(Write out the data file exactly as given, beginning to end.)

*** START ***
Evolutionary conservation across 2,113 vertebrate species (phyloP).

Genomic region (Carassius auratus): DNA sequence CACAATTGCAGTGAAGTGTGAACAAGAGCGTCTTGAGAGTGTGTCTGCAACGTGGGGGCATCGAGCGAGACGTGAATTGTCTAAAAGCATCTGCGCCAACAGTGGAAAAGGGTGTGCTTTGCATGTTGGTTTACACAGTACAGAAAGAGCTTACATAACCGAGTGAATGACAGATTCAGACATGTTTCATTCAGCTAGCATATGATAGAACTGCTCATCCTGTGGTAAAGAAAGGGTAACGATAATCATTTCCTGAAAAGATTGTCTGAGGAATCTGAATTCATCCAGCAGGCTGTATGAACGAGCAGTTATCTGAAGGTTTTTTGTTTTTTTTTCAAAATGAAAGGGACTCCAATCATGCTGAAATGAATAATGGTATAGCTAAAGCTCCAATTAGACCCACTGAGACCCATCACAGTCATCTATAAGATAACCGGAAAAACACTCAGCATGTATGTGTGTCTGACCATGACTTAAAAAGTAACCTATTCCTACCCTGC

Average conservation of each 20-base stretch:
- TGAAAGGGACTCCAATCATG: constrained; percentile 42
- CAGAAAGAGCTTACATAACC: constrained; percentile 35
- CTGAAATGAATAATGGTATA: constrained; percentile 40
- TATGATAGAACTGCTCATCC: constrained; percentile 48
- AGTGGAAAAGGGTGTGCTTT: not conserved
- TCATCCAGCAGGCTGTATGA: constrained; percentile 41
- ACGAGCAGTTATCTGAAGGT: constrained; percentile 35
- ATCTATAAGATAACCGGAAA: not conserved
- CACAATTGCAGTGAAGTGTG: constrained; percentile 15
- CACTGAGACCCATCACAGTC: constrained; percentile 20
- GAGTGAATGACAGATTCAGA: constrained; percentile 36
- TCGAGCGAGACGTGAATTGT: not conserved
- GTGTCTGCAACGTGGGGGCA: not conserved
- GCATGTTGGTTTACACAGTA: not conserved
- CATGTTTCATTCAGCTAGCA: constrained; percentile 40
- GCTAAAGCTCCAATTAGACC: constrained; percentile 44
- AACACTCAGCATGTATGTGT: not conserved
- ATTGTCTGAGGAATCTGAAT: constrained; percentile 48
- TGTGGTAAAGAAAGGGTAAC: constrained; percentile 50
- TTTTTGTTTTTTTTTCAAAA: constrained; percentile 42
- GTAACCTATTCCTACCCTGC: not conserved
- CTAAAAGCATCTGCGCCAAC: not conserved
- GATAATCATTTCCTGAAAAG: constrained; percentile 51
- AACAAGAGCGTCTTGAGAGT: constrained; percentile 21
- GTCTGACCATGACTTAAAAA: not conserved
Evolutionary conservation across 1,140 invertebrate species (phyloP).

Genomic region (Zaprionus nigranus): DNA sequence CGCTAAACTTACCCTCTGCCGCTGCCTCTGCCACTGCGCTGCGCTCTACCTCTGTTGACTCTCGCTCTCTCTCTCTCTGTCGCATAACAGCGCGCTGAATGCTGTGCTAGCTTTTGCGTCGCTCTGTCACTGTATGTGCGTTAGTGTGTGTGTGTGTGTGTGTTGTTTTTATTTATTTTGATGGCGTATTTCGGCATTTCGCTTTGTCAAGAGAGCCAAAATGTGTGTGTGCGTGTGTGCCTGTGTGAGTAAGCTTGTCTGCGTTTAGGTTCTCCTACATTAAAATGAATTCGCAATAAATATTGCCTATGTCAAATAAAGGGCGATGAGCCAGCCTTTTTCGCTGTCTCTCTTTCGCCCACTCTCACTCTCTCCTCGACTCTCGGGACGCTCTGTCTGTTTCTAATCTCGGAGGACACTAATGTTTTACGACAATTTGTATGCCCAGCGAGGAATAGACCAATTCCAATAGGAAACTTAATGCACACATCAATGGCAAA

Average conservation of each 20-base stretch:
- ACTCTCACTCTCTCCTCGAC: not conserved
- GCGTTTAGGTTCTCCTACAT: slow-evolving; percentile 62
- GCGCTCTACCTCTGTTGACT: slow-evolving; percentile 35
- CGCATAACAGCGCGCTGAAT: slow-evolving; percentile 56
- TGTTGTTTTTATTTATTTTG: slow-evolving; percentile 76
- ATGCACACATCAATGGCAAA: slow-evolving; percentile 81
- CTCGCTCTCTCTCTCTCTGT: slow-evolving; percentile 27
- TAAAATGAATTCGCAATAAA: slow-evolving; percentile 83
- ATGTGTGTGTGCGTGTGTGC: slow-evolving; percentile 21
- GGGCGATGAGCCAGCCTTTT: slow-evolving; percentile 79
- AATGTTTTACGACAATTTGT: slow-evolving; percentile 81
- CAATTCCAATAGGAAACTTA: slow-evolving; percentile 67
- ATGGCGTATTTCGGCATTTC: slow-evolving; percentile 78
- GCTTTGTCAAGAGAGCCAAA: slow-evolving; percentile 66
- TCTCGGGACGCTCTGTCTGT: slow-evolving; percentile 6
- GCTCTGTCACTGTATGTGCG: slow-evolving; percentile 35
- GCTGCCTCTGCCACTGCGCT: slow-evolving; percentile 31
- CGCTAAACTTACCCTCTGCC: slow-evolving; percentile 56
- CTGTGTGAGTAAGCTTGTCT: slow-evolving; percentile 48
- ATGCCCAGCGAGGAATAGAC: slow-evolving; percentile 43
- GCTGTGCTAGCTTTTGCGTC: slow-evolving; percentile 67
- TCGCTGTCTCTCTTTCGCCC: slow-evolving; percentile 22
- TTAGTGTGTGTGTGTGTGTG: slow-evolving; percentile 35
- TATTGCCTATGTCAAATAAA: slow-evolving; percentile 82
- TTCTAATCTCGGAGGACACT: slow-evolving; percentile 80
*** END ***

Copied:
Evolutionary conservation across 2,113 vertebrate species (phyloP).

Genomic region (Carassius auratus): DNA sequence CACAATTGCAGTGAAGTGTGAACAAGAGCGTCTTGAGAGTGTGTCTGCAACGTGGGGGCATCGAGCGAGACGTGAATTGTCTAAAAGCATCTGCGCCAACAGTGGAAAAGGGTGTGCTTTGCATGTTGGTTTACACAGTACAGAAAGAGCTTACATAACCGAGTGAATGACAGATTCAGACATGTTTCATTCAGCTAGCATATGATAGAACTGCTCATCCTGTGGTAAAGAAAGGGTAACGATAATCATTTCCTGAAAAGATTGTCTGAGGAATCTGAATTCATCCAGCAGGCTGTATGAACGAGCAGTTATCTGAAGGTTTTTTGTTTTTTTTTCAAAATGAAAGGGACTCCAATCATGCTGAAATGAATAATGGTATAGCTAAAGCTCCAATTAGACCCACTGAGACCCATCACAGTCATCTATAAGATAACCGGAAAAACACTCAGCATGTATGTGTGTCTGACCATGACTTAAAAAGTAACCTATTCCTACCCTGC

Average conservation of each 20-base stretch:
- TGAAAGGGACTCCAATCATG: constrained; percentile 42
- CAGAAAGAGCTTACATAACC: constrained; percentile 35
- CTGAAATGAATAATGGTATA: constrained; percentile 40
- TATGATAGAACTGCTCATCC: constrained; percentile 48
- AGTGGAAAAGGGTGTGCTTT: not conserved
- TCATCCAGCAGGCTGTATGA: constrained; percentile 41
- ACGAGCAGTTATCTGAAGGT: constrained; percentile 35
- ATCTATAAGATAACCGGAAA: not conserved
- CACAATTGCAGTGAAGTGTG: constrained; percentile 15
- CACTGAGACCCATCACAGTC: constrained; percentile 20
- GAGTGAATGACAGATTCAGA: constrained; percentile 36
- TCGAGCGAGACGTGAATTGT: not conserved
- GTGTCTGCAACGTGGGGGCA: not conserved
- GCATGTTGGTTTACACAGTA: not conserved
- CATGTTTCATTCAGCTAGCA: constrained; percentile 40
- GCTAAAGCTCCAATTAGACC: constrained; percentile 44
- AACACTCAGCATGTATGTGT: not conserved
- ATTGTCTGAGGAATCTGAAT: constrained; percentile 48
- TGTGGTAAAGAAAGGGTAAC: constrained; percentile 50
- TTTTTGTTTTTTTTTCAAAA: constrained; percentile 42
- GTAACCTATTCCTACCCTGC: not conserved
- CTAAAAGCATCTGCGCCAAC: not conserved
- GATAATCATTTCCTGAAAAG: constrained; percentile 51
- AACAAGAGCGTCTTGAGAGT: constrained; percentile 21
- GTCTGACCATGACTTAAAAA: not conserved
Evolutionary conservation across 1,140 invertebrate species (phyloP).

Genomic region (Zaprionus nigranus): DNA sequence CGCTAAACTTACCCTCTGCCGCTGCCTCTGCCACTGCGCTGCGCTCTACCTCTGTTGACTCTCGCTCTCTCTCTCTCTGTCGCATAACAGCGCGCTGAATGCTGTGCTAGCTTTTGCGTCGCTCTGTCACTGTATGTGCGTTAGTGTGTGTGTGTGTGTGTGTTGTTTTTATTTATTTTGATGGCGTATTTCGGCATTTCGCTTTGTCAAGAGAGCCAAAATGTGTGTGTGCGTGTGTGCCTGTGTGAGTAAGCTTGTCTGCGTTTAGGTTCTCCTACATTAAAATGAATTCGCAATAAATATTGCCTATGTCAAATAAAGGGCGATGAGCCAGCCTTTTTCGCTGTCTCTCTTTCGCCCACTCTCACTCTCTCCTCGACTCTCGGGACGCTCTGTCTGTTTCTAATCTCGGAGGACACTAATGTTTTACGACAATTTGTATGCCCAGCGAGGAATAGACCAATTCCAATAGGAAACTTAATGCACACATCAATGGCAAA

Average conservation of each 20-base stretch:
- ACTCTCACTCTCTCCTCGAC: not conserved
- GCGTTTAGGTTCTCCTACAT: slow-evolving; percentile 62
- GCGCTCTACCTCTGTTGACT: slow-evolving; percentile 35
- CGCATAACAGCGCGCTGAAT: slow-evolving; percentile 56
- TGTTGTTTTTATTTATTTTG: slow-evolving; percentile 76
- ATGCACACATCAATGGCAAA: slow-evolving; percentile 81
- CTCGCTCTCTCTCTCTCTGT: slow-evolving; percentile 27
- TAAAATGAATTCGCAATAAA: slow-evolving; percentile 83
- ATGTGTGTGTGCGTGTGTGC: slow-evolving; percentile 21
- GGGCGATGAGCCAGCCTTTT: slow-evolving; percentile 79
- AATGTTTTACGACAATTTGT: slow-evolving; percentile 81
- CAATTCCAATAGGAAACTTA: slow-evolving; percentile 67
- ATGGCGTATTTCGGCATTTC: slow-evolving; percentile 78
- GCTTTGTCAAGAGAGCCAAA: slow-evolving; percentile 66
- TCTCGGGACGCTCTGTCTGT: slow-evolving; percentile 6
- GCTCTGTCACTGTATGTGCG: slow-evolving; percentile 35
- GCTGCCTCTGCCACTGCGCT: slow-evolving; percentile 31
- CGCTAAACTTACCCTCTGCC: slow-evolving; percentile 56
- CTGTGTGAGTAAGCTTGTCT: slow-evolving; percentile 48
- ATGCCCAGCGAGGAATAGAC: slow-evolving; percentile 43
- GCTGTGCTAGCTTTTGCGTC: slow-evolving; percentile 67
- TCGCTGTCTCTCTTTCGCCC: slow-evolving; percentile 22
- TTAGTGTGTGTGTGTGTGTG: slow-evolving; percentile 35
- TATTGCCTATGTCAAATAAA: slow-evolving; percentile 82
- TTCTAATCTCGGAGGACACT: slow-evolving; percentile 80